KENOSHA, Wis. – Jurors heard starkly different portrayals of Kyle Rittenhouse — instigator or victim — in opening statements at his trial Tuesday on charges of shooting three people on the streets of Kenosha during a turbulent protest against racial injustice.
A prosecutor said Rittenhouse set the bloodshed in motion when he triggered a confrontation with a man that night and then killed him with a bullet to the back.
But Rittenhouse's attorney told the jury that his client acted in self-defense after the man tried to grab Rittenhouse's gun and others kicked the teen in the face and clubbed him in the head with a skateboard.
“You as jurors will end up looking at it from the standpoint of a 17-year-old under the circumstances as they existed,” defense attorney Mark Richards said.
Rittenhouse, now 18, is charged with killing two men and wounding a third during the summer of 2020 with an assault-style rifle. The one-time aspiring police officer could get life in prison if convicted.
The teenager traveled to Kenosha from his home in Illinois, just across the Wisconsin state line, after protests broke out over the shooting of a Black man, Jacob Blake, by a white Kenosha police officer. Rittenhouse said he went there to protect property after two nights in which rioters set fires and ransacked businesses.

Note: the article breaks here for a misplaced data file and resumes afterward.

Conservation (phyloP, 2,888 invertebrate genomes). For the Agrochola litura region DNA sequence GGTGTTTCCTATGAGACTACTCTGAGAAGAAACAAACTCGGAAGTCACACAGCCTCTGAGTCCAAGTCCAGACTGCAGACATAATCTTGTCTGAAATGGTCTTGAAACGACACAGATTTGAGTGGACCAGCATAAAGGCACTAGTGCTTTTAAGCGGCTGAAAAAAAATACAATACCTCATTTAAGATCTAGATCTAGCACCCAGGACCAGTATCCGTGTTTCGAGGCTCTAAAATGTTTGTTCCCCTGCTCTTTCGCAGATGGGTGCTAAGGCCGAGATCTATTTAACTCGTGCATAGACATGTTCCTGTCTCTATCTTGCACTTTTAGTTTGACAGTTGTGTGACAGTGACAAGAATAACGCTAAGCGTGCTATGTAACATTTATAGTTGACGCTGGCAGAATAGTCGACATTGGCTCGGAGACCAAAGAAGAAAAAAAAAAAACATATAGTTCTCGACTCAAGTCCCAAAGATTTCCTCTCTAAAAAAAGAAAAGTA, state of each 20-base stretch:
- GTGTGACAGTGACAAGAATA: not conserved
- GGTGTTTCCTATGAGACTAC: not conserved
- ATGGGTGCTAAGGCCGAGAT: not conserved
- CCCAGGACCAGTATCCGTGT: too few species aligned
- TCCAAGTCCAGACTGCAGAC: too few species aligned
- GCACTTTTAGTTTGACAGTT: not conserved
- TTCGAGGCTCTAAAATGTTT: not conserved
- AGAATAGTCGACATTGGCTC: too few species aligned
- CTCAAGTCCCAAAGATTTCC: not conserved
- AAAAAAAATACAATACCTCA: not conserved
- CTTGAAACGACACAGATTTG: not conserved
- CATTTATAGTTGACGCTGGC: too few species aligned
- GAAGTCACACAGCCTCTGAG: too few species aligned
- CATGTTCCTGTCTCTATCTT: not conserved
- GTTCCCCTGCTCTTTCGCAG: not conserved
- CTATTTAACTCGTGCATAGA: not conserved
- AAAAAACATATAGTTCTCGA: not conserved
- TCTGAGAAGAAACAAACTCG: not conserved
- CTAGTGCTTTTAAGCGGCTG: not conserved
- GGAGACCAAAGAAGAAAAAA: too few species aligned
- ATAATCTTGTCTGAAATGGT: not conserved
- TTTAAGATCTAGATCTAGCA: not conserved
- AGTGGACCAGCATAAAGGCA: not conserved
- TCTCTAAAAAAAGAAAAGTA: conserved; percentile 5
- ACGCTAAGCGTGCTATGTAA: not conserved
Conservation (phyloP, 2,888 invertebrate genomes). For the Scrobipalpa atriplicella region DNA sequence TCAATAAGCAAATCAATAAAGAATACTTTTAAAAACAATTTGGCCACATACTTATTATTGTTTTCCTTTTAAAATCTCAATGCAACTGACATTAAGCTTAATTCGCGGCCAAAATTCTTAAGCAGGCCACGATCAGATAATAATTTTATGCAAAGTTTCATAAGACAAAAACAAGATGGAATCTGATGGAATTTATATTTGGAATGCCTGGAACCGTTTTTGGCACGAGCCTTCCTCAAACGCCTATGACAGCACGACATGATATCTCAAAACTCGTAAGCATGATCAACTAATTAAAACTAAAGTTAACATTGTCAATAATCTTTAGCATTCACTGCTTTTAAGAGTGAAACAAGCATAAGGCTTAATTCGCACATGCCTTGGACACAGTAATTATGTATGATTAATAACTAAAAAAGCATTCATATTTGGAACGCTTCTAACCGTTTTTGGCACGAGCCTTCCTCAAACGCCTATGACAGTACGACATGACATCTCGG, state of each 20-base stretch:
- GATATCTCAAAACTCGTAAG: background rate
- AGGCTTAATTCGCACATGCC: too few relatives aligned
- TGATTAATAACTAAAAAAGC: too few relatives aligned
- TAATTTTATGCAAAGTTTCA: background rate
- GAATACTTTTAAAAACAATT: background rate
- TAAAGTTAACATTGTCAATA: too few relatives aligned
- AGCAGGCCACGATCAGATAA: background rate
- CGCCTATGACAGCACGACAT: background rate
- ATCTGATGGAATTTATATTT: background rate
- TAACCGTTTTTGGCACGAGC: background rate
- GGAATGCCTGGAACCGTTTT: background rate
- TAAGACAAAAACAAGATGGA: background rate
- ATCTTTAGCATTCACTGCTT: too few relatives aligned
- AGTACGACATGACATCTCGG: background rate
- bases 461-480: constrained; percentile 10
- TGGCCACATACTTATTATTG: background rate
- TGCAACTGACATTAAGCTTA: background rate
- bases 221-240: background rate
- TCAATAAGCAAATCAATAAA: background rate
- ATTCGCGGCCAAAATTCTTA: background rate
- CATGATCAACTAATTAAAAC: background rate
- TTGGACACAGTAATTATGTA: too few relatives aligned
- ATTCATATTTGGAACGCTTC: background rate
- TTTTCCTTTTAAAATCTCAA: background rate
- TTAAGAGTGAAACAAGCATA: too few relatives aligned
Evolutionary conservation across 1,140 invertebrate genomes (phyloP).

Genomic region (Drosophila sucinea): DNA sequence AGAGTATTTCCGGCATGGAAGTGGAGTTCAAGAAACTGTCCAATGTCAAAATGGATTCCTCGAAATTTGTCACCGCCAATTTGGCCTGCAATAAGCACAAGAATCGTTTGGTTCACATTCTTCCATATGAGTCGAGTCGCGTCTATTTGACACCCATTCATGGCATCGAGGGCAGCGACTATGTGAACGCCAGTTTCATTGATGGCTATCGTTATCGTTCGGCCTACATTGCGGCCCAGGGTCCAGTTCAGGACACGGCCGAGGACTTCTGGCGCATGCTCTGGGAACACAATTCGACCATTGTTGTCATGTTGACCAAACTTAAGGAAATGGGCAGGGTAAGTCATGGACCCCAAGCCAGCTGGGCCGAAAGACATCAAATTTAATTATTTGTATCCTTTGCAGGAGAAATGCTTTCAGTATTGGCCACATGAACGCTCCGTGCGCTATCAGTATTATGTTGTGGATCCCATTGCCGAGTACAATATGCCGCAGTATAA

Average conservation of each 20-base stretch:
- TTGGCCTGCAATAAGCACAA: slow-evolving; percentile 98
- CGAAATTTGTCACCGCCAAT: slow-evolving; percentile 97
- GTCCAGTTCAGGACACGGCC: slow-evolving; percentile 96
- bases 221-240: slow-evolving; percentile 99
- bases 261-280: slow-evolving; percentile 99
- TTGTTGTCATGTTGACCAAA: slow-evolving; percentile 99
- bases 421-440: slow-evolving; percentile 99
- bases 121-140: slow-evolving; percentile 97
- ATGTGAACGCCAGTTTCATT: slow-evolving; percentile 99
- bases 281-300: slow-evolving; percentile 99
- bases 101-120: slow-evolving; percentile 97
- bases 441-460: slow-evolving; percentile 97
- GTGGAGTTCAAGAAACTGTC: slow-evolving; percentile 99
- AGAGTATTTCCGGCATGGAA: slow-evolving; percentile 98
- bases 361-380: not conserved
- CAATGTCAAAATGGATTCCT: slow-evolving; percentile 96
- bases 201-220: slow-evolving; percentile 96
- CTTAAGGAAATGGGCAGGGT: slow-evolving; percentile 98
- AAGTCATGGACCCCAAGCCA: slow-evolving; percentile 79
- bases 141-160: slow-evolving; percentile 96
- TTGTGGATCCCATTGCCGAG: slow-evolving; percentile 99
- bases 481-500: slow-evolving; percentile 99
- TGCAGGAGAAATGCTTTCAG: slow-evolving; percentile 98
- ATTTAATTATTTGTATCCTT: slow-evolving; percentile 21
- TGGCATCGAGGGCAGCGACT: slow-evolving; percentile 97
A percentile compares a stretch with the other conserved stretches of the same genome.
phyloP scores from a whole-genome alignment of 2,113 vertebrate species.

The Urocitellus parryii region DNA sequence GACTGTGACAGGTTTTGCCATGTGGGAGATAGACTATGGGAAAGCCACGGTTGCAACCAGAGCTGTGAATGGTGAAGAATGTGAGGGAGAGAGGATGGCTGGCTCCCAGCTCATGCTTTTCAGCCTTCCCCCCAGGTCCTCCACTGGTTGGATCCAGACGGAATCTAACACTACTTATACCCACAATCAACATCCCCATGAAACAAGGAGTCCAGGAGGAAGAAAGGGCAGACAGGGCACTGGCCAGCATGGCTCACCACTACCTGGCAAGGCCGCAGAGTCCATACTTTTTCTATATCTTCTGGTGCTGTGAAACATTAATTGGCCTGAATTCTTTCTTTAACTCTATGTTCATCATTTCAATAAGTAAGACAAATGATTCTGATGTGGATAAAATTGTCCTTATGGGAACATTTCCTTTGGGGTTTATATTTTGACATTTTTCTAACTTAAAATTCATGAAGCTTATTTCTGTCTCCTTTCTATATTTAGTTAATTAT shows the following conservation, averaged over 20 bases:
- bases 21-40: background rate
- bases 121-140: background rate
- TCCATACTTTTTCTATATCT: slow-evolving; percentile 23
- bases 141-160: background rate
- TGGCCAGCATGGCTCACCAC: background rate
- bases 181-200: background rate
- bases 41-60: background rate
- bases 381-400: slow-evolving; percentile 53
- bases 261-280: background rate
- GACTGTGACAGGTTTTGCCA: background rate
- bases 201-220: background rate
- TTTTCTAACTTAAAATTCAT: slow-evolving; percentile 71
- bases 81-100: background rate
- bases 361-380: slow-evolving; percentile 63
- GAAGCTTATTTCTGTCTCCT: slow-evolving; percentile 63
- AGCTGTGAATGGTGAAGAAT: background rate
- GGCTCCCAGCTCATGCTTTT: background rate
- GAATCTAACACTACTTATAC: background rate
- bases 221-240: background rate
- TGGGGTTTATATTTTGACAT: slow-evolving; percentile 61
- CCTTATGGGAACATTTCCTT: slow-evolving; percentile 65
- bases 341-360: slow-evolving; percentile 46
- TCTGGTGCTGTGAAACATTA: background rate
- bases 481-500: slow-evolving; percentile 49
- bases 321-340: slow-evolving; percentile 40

The first witness was Dominick Black, who was dating Rittenhouse's sister at the time. Black faces charges he bought the rifle for Rittenhouse months before the shootings because the teen was not old enough to own one at the time.
Black testified that he and Rittenhouse went to downtown Kenosha to help protect a car dealership after vehicles were burned the night before. Black said he thought nobody would start trouble if they saw him with his assault-style rifle. He also said Rittenhouse helped give medical aid and put out fires.
Black said he was on the roof as protesters hurled gasoline bombs and rocks at the business. He said he heard gunshots but didn't know Rittenhouse was involved until the teenager called and said, "I shot somebody, I shot somebody.”
Afterward, Black said, Rittenhouse was “freaking out. He was really scared. He was pale, shaking a lot.” Black said Rittenhouse told him that he acted in self-defense because “people were trying to hurt him.”
In his opening statement, prosecutor Thomas Binger described the unrest in Kenosha as “two of the roughest nights that our community has ever seen" and said outsiders were drawn to the city “like moths to a flame.”
Yet Binger repeatedly stressed that amid the hundreds of people in Kenosha and the anger and chaos in the streets, “the only person who killed anyone is the defendant, Kyle Rittenhouse.”
“When we consider the reasonableness of the defendant’s actions, I ask you to keep this in mind,” Binger said, after explaining to the jury that a claim of self-defense can be valid only if Rittenhouse reasonably believed he was using deadly force to prevent imminent death or great bodily harm.
The prosecutor said that it is not known exactly what words were said, but it is clear that Rittenhouse started a confrontation that led Joseph Rosenbaum to begin chasing Rittenhouse across a parking lot.
Binger emphasized that Rosenbaum, 36, was killed by a shot to the back after he threw a plastic bag. The first two bullets hit Rosenbaum in the lower extremities, causing him to fall forward, the prosecutor noted.